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MSAR has “disagreements” with UN panel’s observations on human rights

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In response to the concluding observations of the initial report on Macau released by the United Nations Human Rights Committee at the end of last month, the MSAR government said that it “respects” the Committee’s observations but the authority has “disagreements” with the Committee on some issues.
In a press conference yesterday Macau Conscience condemned the authority saying that it provided “repeated lies” and misleading information.
In the UN’s report, the Committee regrets the absence of universal suffrage in Macau: “(…) The Committee regrets that Macau, China has not expressed its intention to institute universal suffrage to ensure the right of all persons to vote at genuine elections and to stand for election without unreasonable limitations nor indicated any timeline for the introduction of such an electoral system”.
Furthermore, the UN suggests that Macau should outline a “clear and comprehensive plan of action” and set timelines for the transition to an electoral system based on universal suffrage.
Florinda Chan, Secretary for Administration and Justice, replied that the current election methods of Macau are based on the local reality and they don’t go against the international covenant. “Since the handover, we have been heading towards democracy. We replied (to the committee) that after the handover there were 23 legislators at the Legislative Assembly. But there are 33 in this year’s election. Macau’s development plan for the political system has to be decided by the Standing Committee of the National People’s Congress. We will take it step [by step]. We must stick strictly to the Basic Law,” Florinda Chan said, quoted by TDM.  
In a reply as to whether there is a plan to introduce universal suffrage, Florinda Chan said Macau will head towards democracy step by step.
Macau Conscience urged the government to start “honest public consultations on the timeline of a genuine political reform” as soon as possible.  Moreover, the activist group insisted that the official report undergoes public scrutiny before submission.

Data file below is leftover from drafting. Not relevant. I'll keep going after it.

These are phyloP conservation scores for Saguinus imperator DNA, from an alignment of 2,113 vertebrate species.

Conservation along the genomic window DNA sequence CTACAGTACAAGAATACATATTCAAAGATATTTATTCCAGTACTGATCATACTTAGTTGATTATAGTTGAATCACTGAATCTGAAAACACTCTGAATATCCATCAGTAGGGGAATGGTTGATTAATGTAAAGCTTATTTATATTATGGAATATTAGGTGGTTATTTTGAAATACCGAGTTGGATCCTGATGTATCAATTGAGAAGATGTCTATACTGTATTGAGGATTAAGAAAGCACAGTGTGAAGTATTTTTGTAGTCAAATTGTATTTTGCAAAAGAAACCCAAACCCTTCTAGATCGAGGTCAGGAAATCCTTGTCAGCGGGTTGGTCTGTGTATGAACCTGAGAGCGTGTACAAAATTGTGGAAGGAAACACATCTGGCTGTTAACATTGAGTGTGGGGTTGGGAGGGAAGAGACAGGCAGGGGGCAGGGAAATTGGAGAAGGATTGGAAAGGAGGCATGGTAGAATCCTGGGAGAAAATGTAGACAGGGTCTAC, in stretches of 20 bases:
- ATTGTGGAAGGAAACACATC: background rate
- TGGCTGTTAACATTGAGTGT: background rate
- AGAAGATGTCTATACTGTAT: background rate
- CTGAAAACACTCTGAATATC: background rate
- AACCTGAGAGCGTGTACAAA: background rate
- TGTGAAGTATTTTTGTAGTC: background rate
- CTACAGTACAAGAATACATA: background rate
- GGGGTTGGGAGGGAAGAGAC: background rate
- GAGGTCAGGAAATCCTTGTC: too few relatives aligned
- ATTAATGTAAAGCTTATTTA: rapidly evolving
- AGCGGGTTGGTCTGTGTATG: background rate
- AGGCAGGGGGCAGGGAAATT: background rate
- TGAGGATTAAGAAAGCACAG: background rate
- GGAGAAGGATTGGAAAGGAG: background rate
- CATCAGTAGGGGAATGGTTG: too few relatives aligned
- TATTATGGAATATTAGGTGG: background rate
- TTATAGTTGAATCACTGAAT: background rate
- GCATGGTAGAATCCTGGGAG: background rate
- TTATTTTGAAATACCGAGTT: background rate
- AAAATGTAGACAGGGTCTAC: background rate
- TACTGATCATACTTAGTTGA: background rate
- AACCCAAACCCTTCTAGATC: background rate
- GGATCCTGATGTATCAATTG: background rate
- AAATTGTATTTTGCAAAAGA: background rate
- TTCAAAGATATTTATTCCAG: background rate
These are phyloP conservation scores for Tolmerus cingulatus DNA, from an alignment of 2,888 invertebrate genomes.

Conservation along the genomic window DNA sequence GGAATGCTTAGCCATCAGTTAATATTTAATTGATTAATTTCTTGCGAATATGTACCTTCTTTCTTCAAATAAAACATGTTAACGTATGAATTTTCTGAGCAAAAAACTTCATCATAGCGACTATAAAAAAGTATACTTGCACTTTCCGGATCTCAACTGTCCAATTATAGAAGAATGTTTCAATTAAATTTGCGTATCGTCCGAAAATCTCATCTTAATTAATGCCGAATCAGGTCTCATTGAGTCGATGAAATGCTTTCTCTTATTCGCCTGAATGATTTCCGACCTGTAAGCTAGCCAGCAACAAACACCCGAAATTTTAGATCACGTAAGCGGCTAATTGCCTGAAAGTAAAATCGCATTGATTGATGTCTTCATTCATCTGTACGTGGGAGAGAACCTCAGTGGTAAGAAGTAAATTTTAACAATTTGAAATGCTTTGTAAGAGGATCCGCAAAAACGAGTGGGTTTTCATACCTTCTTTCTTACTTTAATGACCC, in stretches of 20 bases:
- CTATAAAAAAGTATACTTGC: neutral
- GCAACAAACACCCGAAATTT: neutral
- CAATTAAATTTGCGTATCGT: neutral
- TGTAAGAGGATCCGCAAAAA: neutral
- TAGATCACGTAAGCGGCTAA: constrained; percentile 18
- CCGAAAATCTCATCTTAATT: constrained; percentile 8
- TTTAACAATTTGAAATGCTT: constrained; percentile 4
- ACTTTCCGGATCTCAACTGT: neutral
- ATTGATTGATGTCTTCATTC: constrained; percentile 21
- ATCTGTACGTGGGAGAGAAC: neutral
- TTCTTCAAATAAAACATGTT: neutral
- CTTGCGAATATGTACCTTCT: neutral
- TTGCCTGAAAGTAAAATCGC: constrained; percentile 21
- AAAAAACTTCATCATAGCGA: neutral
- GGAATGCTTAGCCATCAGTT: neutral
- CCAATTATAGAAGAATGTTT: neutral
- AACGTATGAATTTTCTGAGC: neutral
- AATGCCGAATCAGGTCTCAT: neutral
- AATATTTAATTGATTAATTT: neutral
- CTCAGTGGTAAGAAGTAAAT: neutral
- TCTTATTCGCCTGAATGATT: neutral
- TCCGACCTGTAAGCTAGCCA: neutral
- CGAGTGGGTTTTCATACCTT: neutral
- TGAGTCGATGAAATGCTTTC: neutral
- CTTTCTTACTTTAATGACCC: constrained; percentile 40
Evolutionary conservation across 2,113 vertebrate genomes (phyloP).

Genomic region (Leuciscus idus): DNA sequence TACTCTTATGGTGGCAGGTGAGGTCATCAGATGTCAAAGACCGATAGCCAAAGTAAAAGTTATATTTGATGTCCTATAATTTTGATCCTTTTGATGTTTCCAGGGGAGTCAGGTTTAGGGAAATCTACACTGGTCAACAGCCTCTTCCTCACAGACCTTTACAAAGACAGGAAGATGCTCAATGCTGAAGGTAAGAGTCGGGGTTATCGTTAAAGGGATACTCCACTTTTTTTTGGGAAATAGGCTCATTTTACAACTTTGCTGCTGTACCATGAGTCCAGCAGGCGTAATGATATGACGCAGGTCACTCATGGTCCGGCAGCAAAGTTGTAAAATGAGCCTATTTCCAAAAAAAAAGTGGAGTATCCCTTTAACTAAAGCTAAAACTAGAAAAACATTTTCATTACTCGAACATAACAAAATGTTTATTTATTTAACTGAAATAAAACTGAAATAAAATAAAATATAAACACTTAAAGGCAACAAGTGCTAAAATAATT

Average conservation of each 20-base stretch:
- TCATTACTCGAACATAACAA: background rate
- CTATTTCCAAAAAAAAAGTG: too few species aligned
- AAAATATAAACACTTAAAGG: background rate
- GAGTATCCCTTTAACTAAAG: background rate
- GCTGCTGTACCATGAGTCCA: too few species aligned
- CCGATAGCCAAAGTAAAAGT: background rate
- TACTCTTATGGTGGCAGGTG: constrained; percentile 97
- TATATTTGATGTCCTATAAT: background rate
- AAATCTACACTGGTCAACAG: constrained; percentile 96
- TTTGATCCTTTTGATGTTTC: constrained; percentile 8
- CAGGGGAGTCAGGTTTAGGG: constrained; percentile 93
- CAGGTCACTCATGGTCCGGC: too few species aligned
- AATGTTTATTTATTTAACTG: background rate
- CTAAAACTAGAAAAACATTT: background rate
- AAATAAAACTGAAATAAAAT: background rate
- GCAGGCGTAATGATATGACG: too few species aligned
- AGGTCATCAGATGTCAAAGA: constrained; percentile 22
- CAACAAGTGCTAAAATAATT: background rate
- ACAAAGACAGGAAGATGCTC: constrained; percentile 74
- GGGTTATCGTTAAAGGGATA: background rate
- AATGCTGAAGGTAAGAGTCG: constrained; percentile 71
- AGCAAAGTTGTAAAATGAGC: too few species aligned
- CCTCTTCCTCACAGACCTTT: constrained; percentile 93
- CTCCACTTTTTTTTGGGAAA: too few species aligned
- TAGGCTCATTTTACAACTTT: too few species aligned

Another cause for tension lies in the fact that, as put forth in the official announcement, Macau government thinks it is “not necessary” to establish a human rights institution, as the Committee proposed in its observations. The Macau government argues that since the human rights have been “fully protected” by special institutions, such as the Commission Against Corruption (CCAC), a human rights’ institution is not necessary. 
The Committee also urged the local government to ensure that the ombudsman’s service to the Commission Against Corruption (CCAC) is independent. The government stressed in its reply that the independence of the Commission Against Corruption is not affected by the fact that the Chief Executive appoints its head.
Separately, the Committee showed concern for measures taken against journalists and social activists that “create an environment which discourages the expression of critical positions or critical media reporting on matters of valid public interest and adversely affect the exercise of freedom of expression in Macau.” The government reiterated that journalists fully enjoy freedom of the press and are allowed to enter Macau freely. “Those who are banned from entering are banned because the authority believes they might affect security,” the government said.

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